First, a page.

Title The Economic Impact of Esophageal Variceal Hemorrhage: Cost-effectiveness Implications of Endoscopic Therapy.
    Date February 1999
    Journal Hepatology (baltimore, Md.)
    Excerpt

    Esophageal variceal hemorrhage (EVH) is a serious and expensive sequela of chronic liver disease, leading to increased utilization of resources. Today, endoscopic sclerotherapy (ES) and endoscopic ligation (EL) are the accepted, community standards of endoscopic treatment of patients with EVH. However, there are no published studies comparing the economic costs of treating EVH using these interventions. As part of a prospective, randomized trial comparing ES and EL for the treatment of EVH, we estimated the direct costs of health care utilization and cost-effectiveness for the prevention of variceal rebleeding and patient survival at 1-year follow-up. Treatment groups were similar in incidence of variceal rebleeding (41.9% vs. 42.9%), variceal obliteration (41.9% vs. 40.0%), hospital days, blood transfusions, shunt requirements, and survival (71.0% vs. 60.0%). There were significantly more treatment failures for active bleeding using EL (42% vs. 0%; P =.027) and esophageal stricture formation in the ES-treated patients (19.4% vs. 2.9%; P = 0.03). Median total direct cost outcomes were similar between groups (EL = $9,696 and ES = $13,197; P =.46). EL and ES had similar cost/variceal rebleeding prevented ($28,678 vs. $29,093) and cost/survival ($27,313 vs. $23,804). In the subgroup of active bleeders, ES had a substantially lower cost/survival ($28,523 vs. $51,696). We conclude that resource utilization was similar between treatment groups and that the choice of endoscopic therapy for EVH must still rely on clinical grounds. Further studies comparing costs and resource utilization in this patient population are needed.

    Title Clinical and Economic Outcomes of Individuals with Severe Peptic Ulcer Hemorrhage and Nonbleeding Visible Vessel: an Analysis of Two Prospective Clinical Trials.
    Date December 1998
    Journal The American Journal of Gastroenterology
    Excerpt

    OBJECTIVE: We report the clinical outcomes and direct medical costs of 155 patients with severe peptic ulcer hemorrhage and a nonbleeding visible vessel at emergency endoscopy treated with endoscopic hemostasis or medical-surgical therapy. METHODS: In two consecutive, prospective, randomized, controlled trials, patients were randomly assigned to endoscopic hemostasis (heater probe, bipolar electrocoagulation, or injection sclerosis) or medical-surgical treatment. Study endpoints included the incidence of severe ulcer rebleeding and emergency surgery, length of hospital stay, blood transfusion requirements, mortality rate, and direct costs of utilized health care. Direct medical costs were estimated using combined fixed and variable institutional costs for consumed resources and Medicare reimbursement rates. RESULTS: Compared with medical-surgical treatment, endoscopically treated patients had significantly lower rates of severe ulcer rebleeding (p = 0.004), emergency surgery (p = 0.002 and p = 0.019, 0.024), and blood transfusions (p = 0.025). Observed inter-trial differences in ulcer rebleeding rates may be partially explained in a multivariate model by covariates of comorbid disease and inpatient ulcer bleeding. In both trials, length of hospital stay, mortality rates, and treatment-related complications were similar. Estimated median direct costs per patient differed: The first trial had lower costs with endoscopic hemostasis ($4254, vs $4620 for electrocoagulation and $5909 for medical-surgical treatment), yet the second trial yielded lower costs with medical-surgical treatment ($3169, vs $3477 for injection sclerosis and $4098 for heater probe). CONCLUSIONS: Compared with medical-surgical therapy, endoscopic hemostasis for severe ulcer hemorrhage and a nonbleeding visible vessel yielded significantly better patient outcomes and was safe. This procedure may or may not yield lower direct medical costs and cost savings.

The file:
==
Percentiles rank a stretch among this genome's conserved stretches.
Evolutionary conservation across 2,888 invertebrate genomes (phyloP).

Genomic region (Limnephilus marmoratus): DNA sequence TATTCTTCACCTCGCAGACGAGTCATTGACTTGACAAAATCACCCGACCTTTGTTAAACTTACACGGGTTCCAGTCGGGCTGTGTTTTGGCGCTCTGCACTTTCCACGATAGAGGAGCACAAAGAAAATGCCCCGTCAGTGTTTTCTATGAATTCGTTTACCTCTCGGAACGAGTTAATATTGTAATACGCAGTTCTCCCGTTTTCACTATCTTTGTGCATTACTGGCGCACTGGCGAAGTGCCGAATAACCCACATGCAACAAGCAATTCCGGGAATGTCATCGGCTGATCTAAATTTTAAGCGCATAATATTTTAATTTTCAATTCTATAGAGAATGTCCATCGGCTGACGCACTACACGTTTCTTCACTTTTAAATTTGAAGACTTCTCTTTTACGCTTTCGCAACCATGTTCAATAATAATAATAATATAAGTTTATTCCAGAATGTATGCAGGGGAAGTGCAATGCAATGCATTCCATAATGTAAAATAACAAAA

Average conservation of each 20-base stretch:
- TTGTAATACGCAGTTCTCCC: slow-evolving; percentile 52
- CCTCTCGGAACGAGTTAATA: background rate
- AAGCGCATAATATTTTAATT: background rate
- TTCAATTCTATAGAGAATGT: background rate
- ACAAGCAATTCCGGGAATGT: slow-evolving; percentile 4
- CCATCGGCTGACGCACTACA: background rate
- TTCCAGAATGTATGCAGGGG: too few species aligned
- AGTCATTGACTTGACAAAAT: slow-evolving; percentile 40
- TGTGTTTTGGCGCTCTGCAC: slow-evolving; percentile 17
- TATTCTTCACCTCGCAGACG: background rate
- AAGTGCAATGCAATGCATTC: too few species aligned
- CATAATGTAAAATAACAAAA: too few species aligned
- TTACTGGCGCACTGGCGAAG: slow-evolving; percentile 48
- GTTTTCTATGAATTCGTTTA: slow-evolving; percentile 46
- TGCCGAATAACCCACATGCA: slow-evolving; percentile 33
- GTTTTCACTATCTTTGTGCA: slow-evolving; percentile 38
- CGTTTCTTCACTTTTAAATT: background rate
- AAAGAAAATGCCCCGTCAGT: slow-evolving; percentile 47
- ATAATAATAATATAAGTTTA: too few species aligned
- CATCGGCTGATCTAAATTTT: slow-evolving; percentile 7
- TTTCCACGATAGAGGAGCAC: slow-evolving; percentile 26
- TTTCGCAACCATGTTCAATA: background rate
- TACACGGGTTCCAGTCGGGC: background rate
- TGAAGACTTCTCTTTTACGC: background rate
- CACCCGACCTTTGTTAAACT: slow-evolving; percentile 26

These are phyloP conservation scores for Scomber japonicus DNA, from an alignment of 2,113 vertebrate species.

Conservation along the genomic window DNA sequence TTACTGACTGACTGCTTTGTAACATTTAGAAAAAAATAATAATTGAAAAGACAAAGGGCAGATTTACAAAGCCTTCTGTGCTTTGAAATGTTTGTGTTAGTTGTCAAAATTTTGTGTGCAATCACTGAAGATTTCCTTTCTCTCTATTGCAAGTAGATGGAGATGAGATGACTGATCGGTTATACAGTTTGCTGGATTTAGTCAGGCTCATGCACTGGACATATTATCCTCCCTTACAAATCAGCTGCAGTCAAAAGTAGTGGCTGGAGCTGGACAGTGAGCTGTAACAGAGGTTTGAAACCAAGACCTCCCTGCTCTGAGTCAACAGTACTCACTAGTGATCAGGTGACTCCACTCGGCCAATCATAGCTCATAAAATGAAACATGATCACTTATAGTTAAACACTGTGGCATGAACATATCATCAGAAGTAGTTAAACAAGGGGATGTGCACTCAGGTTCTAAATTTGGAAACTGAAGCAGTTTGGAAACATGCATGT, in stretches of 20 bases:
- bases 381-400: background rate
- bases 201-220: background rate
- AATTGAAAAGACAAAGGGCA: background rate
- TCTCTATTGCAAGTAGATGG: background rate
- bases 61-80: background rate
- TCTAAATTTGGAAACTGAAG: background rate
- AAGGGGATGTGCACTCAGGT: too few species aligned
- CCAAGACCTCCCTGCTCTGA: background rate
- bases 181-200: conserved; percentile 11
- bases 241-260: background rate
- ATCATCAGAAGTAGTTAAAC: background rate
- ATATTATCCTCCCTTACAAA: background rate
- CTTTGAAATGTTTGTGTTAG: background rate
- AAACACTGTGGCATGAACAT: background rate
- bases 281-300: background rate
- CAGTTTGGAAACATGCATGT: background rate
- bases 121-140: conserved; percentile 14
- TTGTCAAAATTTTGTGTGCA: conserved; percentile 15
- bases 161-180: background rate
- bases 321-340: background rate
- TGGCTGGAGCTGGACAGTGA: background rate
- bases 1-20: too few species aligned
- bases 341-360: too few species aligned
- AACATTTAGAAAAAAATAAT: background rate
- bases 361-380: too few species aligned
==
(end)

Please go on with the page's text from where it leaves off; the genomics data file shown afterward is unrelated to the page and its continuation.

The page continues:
Title An Ascending Single-dose Safety and Tolerance Study of an Oral Formulation of Rabeprazole (e3810).
    Date October 1998
    Journal Alimentary Pharmacology & Therapeutics
    Excerpt